There has been word for the past few days that Research In Motion’s PlayBook has been jailbroken. What this means is that, for the first time ever in RIM’s history, root access has been gained into a BlackBerry operating system. Why is this a big deal? Well, of RIM’s few remaining strengths, one of them was security, both in terms of encrypting and securing the messages you send over the RIM network, and device security. It’s why BlackBerry products became so popular with enterprises and governments — security. That device is so secure, that even the President of the United States uses one. Read on for more. More →
Research In Motion on Thursday announced a new promotion that will make its BlackBerry PlayBook tablet available to enterprise customers for free. Businesses that upgrade to RIM’s BlackBerry Enterprise Server (BES) v5.0 between now and December 31st will receive a free 16GB BlackBerry PlayBook tablet along with their purchase. Additional incentives provide up to $400 off installation services through participating partners. Earlier this week, RIM announced a sale that makes the PlayBook tablet available to consumers for $300 below standard retail pricing. Sales of RIM’s debut tablet have been lackluster at best, with shipments into retail channels totaling 500,000 units during the PlayBook’s first quarter of availability and just 200,000 units last quarter. As interest in RIM’s tablet tapers, sales of its latest smartphones stall and the company continues to burn through cash at an alarming rate, price drops and promotions appear to make up much of RIM’s strategy as it continues to tread water until the first round of BBX phones is ready to launch.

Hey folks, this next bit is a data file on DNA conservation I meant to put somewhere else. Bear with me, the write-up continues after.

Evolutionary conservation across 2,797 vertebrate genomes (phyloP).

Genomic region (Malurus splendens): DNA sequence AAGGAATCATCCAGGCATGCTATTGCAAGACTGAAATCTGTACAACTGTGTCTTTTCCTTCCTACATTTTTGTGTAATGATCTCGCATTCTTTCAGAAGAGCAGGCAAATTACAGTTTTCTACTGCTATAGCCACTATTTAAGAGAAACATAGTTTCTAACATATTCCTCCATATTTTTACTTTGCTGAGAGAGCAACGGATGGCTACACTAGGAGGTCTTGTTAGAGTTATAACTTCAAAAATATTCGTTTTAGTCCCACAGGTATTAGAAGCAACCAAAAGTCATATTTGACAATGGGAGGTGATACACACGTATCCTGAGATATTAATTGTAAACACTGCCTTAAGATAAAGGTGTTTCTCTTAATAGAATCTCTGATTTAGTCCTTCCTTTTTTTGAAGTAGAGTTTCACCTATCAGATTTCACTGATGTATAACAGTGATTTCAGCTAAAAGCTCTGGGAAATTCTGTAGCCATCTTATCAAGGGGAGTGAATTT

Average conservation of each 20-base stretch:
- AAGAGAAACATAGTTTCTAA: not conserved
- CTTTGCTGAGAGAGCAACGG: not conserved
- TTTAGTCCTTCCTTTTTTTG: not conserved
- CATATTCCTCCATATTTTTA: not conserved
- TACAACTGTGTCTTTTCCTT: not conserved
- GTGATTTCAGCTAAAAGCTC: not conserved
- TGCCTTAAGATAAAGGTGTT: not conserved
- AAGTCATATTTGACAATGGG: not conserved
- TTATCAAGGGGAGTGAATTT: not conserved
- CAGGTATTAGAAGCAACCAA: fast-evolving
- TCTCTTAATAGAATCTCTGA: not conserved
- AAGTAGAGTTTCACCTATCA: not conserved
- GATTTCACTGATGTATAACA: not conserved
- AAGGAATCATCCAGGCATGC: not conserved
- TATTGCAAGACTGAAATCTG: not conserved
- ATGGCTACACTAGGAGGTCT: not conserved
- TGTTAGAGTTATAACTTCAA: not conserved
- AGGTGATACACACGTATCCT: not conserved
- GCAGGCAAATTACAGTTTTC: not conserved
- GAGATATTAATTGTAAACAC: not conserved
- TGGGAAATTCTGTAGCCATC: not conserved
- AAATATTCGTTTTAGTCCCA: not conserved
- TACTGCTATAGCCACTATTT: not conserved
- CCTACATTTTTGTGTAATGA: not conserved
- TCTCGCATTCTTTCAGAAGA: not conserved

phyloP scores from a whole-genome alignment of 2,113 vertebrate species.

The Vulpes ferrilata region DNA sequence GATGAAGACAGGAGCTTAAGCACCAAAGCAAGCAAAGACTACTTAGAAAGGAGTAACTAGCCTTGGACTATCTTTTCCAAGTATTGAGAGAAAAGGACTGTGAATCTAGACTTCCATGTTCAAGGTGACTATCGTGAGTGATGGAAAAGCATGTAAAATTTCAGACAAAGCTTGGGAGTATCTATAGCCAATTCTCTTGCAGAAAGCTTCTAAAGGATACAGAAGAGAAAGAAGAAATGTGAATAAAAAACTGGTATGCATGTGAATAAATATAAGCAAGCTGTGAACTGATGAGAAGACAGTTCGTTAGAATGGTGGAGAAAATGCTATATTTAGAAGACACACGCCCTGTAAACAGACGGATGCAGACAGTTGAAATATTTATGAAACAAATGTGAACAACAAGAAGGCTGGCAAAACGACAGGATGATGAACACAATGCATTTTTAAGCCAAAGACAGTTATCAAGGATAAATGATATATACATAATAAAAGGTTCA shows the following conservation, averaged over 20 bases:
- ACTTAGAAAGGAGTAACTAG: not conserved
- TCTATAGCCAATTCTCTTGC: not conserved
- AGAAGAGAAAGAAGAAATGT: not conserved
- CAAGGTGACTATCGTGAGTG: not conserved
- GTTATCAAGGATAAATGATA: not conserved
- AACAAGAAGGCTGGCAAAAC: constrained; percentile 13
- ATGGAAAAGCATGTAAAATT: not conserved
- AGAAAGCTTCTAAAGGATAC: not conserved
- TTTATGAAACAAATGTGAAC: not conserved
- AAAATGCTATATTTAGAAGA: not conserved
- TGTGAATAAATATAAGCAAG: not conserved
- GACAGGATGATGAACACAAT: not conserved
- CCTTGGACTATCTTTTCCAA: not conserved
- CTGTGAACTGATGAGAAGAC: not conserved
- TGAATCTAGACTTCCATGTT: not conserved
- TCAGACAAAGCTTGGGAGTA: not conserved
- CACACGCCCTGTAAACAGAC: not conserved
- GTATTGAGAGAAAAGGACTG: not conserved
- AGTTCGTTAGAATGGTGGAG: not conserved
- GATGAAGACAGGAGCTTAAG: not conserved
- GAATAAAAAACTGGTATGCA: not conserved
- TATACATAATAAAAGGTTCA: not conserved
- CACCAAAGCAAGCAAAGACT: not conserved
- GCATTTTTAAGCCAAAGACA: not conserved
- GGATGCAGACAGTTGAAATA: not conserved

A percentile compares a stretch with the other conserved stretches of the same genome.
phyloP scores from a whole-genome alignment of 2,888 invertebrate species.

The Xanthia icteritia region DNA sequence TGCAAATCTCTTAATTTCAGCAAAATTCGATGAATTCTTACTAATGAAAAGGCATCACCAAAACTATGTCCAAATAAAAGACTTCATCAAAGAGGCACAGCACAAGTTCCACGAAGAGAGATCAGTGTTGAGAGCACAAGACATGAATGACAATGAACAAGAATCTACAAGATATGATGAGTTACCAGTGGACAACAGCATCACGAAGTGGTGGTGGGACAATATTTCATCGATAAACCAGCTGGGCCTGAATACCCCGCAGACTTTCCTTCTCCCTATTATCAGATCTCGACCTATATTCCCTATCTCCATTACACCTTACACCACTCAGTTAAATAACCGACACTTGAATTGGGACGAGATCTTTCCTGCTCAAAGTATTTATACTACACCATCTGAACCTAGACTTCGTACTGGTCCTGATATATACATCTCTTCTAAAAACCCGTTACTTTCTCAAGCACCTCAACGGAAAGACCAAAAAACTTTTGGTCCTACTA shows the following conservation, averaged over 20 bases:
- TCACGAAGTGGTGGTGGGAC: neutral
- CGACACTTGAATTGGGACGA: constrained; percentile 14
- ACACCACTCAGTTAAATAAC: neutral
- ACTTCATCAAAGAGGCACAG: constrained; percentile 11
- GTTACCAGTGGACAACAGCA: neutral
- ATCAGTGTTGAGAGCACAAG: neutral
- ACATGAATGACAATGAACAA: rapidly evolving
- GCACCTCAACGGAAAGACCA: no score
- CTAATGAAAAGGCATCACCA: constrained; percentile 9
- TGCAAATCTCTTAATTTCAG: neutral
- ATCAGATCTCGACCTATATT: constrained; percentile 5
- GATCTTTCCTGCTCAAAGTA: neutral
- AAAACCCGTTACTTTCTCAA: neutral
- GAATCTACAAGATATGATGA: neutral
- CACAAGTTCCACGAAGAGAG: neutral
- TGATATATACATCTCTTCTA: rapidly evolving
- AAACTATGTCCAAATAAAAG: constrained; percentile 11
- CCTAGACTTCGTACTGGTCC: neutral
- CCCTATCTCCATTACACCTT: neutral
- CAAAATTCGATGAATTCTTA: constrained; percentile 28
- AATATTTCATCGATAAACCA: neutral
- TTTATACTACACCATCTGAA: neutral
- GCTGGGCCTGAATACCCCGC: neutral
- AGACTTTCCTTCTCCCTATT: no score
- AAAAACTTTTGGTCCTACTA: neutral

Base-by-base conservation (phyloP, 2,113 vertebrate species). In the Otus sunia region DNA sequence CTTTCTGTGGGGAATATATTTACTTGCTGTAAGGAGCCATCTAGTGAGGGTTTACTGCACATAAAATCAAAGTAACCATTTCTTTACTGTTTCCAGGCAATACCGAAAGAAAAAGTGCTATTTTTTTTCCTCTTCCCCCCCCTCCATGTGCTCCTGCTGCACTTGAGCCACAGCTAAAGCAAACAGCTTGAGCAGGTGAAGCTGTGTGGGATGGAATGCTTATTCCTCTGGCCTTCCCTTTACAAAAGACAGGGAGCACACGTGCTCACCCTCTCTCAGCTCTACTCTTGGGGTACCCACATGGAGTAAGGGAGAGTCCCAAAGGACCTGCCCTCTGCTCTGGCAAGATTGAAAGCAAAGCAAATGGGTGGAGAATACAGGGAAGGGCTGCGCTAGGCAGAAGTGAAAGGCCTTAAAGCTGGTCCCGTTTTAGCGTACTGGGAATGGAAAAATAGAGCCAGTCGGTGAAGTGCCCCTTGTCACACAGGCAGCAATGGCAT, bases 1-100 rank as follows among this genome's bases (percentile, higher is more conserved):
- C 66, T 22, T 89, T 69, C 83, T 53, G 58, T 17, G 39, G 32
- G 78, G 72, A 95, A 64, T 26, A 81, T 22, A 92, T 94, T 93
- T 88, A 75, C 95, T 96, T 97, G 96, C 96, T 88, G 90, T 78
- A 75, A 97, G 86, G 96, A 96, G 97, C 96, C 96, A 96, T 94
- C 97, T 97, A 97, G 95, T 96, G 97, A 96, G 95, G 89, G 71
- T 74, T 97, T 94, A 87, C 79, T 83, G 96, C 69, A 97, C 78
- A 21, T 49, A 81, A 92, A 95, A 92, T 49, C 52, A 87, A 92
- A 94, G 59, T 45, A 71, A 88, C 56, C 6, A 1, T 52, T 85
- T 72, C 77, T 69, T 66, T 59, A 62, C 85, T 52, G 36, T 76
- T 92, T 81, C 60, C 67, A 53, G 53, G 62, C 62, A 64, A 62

Research In Motion’s debut tablet hasn’t bowled people over like the company had hoped, and now it is pushing a huge sale in hopes of drumming up interest during the holiday shopping season. For a limited time through participating retailers, RIM is offering its BlackBerry PlayBook slate for $300 below MSRP, representing savings of up to 60%. Sale pricing comes in at $199.99 for the 16GB model, $299 for the 32GB version and $399 for the 64GB model, and participating retailers include Best Buy, Walmart RadioShack and more. More →
Research In Motion’s latest run of BlackBerry smartphones was reportedly well-received early on, with checks from a number of sources having indicated strong upgrade sales for several phone models. Demand has apparently been waning lately however, as strong competition from the likes of Android and Apple’s iPhone has drawn attention away from sleek new BlackBerry phones like the Bold 9900. Now, more bad news comes from a firm that has historically seen RIM’s glass as being half full while other investment banks were telling their clients to head for the hills. Read on for more. More →
End user pricing on media tablets is set to drop substantially in 2012 as competition further increases among vendors. A new report from analyst James Wang of DigiTimes on Thursday suggests that the average price of 10-inch tablets will drop to between $299 and $399 next year, and 7-inch models will average between $199 and $249. Wang further speculations that Amazon may lower the end user cost of its Kindle Fire tablet to $149 in order to maintain its pricing advantage. Regarding eReaders, the analyst sees shipment volume growing 31.4% in 2012 to 28.9 million units, and he believes the U.S. will continue to account for the bulk of eReader sales. EReader pricing is expected to drop as well next year, and Wang says Amazon’s Kindle could be sold for as little as $49 as eBook readers from other vendors like Barnes & Noble reach the $99 price point. More →